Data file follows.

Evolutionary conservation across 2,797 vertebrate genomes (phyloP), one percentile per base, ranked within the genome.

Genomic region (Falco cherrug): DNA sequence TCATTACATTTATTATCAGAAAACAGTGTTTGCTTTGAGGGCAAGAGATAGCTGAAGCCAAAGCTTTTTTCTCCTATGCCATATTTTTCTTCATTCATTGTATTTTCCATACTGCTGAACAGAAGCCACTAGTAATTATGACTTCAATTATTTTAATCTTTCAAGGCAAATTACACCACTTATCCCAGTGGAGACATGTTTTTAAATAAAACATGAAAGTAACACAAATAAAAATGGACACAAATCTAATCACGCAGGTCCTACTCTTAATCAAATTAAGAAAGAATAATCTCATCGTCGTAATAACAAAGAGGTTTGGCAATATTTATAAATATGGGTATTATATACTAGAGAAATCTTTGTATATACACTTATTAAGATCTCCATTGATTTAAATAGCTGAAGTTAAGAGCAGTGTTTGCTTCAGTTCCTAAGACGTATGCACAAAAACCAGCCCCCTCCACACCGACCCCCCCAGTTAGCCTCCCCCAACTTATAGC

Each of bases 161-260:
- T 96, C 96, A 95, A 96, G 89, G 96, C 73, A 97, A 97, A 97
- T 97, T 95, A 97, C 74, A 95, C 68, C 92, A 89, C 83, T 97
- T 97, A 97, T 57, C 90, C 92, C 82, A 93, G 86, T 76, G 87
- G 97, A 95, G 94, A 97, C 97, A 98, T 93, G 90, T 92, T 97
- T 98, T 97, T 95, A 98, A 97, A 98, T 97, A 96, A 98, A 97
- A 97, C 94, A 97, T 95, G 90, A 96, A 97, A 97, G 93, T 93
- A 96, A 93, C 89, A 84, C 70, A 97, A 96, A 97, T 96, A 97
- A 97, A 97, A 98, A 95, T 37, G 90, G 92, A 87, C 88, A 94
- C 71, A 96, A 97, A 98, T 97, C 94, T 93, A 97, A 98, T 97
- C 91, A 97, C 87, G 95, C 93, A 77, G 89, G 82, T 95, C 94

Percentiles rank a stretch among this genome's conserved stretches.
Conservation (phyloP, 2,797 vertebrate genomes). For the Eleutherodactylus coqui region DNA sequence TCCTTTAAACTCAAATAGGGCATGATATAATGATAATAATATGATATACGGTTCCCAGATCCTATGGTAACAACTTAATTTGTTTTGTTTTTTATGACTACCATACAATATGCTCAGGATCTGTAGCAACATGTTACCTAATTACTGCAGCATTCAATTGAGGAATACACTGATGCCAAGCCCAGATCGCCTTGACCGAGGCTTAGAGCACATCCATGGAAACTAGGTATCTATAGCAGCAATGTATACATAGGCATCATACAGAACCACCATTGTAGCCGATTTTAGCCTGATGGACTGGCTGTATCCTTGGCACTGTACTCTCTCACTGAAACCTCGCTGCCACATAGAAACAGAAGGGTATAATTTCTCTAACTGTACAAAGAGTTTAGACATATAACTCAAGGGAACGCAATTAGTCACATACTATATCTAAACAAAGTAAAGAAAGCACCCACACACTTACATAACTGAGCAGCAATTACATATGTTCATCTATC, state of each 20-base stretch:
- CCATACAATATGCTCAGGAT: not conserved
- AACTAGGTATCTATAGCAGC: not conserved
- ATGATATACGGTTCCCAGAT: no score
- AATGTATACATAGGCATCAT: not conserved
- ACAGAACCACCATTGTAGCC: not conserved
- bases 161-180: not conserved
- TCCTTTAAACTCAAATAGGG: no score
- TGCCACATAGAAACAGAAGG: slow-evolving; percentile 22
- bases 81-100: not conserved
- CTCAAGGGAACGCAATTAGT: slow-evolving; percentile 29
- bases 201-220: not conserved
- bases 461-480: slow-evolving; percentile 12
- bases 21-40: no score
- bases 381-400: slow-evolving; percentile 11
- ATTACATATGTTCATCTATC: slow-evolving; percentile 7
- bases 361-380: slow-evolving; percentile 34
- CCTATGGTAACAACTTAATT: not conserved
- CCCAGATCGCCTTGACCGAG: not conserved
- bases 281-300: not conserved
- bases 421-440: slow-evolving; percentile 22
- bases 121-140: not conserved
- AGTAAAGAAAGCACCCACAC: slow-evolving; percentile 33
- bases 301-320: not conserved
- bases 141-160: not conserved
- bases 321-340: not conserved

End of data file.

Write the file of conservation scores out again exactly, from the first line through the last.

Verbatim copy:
Evolutionary conservation across 2,797 vertebrate genomes (phyloP), one percentile per base, ranked within the genome.

Genomic region (Falco cherrug): DNA sequence TCATTACATTTATTATCAGAAAACAGTGTTTGCTTTGAGGGCAAGAGATAGCTGAAGCCAAAGCTTTTTTCTCCTATGCCATATTTTTCTTCATTCATTGTATTTTCCATACTGCTGAACAGAAGCCACTAGTAATTATGACTTCAATTATTTTAATCTTTCAAGGCAAATTACACCACTTATCCCAGTGGAGACATGTTTTTAAATAAAACATGAAAGTAACACAAATAAAAATGGACACAAATCTAATCACGCAGGTCCTACTCTTAATCAAATTAAGAAAGAATAATCTCATCGTCGTAATAACAAAGAGGTTTGGCAATATTTATAAATATGGGTATTATATACTAGAGAAATCTTTGTATATACACTTATTAAGATCTCCATTGATTTAAATAGCTGAAGTTAAGAGCAGTGTTTGCTTCAGTTCCTAAGACGTATGCACAAAAACCAGCCCCCTCCACACCGACCCCCCCAGTTAGCCTCCCCCAACTTATAGC

Each of bases 161-260:
- T 96, C 96, A 95, A 96, G 89, G 96, C 73, A 97, A 97, A 97
- T 97, T 95, A 97, C 74, A 95, C 68, C 92, A 89, C 83, T 97
- T 97, A 97, T 57, C 90, C 92, C 82, A 93, G 86, T 76, G 87
- G 97, A 95, G 94, A 97, C 97, A 98, T 93, G 90, T 92, T 97
- T 98, T 97, T 95, A 98, A 97, A 98, T 97, A 96, A 98, A 97
- A 97, C 94, A 97, T 95, G 90, A 96, A 97, A 97, G 93, T 93
- A 96, A 93, C 89, A 84, C 70, A 97, A 96, A 97, T 96, A 97
- A 97, A 97, A 98, A 95, T 37, G 90, G 92, A 87, C 88, A 94
- C 71, A 96, A 97, A 98, T 97, C 94, T 93, A 97, A 98, T 97
- C 91, A 97, C 87, G 95, C 93, A 77, G 89, G 82, T 95, C 94

Percentiles rank a stretch among this genome's conserved stretches.
Conservation (phyloP, 2,797 vertebrate genomes). For the Eleutherodactylus coqui region DNA sequence TCCTTTAAACTCAAATAGGGCATGATATAATGATAATAATATGATATACGGTTCCCAGATCCTATGGTAACAACTTAATTTGTTTTGTTTTTTATGACTACCATACAATATGCTCAGGATCTGTAGCAACATGTTACCTAATTACTGCAGCATTCAATTGAGGAATACACTGATGCCAAGCCCAGATCGCCTTGACCGAGGCTTAGAGCACATCCATGGAAACTAGGTATCTATAGCAGCAATGTATACATAGGCATCATACAGAACCACCATTGTAGCCGATTTTAGCCTGATGGACTGGCTGTATCCTTGGCACTGTACTCTCTCACTGAAACCTCGCTGCCACATAGAAACAGAAGGGTATAATTTCTCTAACTGTACAAAGAGTTTAGACATATAACTCAAGGGAACGCAATTAGTCACATACTATATCTAAACAAAGTAAAGAAAGCACCCACACACTTACATAACTGAGCAGCAATTACATATGTTCATCTATC, state of each 20-base stretch:
- CCATACAATATGCTCAGGAT: not conserved
- AACTAGGTATCTATAGCAGC: not conserved
- ATGATATACGGTTCCCAGAT: no score
- AATGTATACATAGGCATCAT: not conserved
- ACAGAACCACCATTGTAGCC: not conserved
- bases 161-180: not conserved
- TCCTTTAAACTCAAATAGGG: no score
- TGCCACATAGAAACAGAAGG: slow-evolving; percentile 22
- bases 81-100: not conserved
- CTCAAGGGAACGCAATTAGT: slow-evolving; percentile 29
- bases 201-220: not conserved
- bases 461-480: slow-evolving; percentile 12
- bases 21-40: no score
- bases 381-400: slow-evolving; percentile 11
- ATTACATATGTTCATCTATC: slow-evolving; percentile 7
- bases 361-380: slow-evolving; percentile 34
- CCTATGGTAACAACTTAATT: not conserved
- CCCAGATCGCCTTGACCGAG: not conserved
- bases 281-300: not conserved
- bases 421-440: slow-evolving; percentile 22
- bases 121-140: not conserved
- AGTAAAGAAAGCACCCACAC: slow-evolving; percentile 33
- bases 301-320: not conserved
- bases 141-160: not conserved
- bases 321-340: not conserved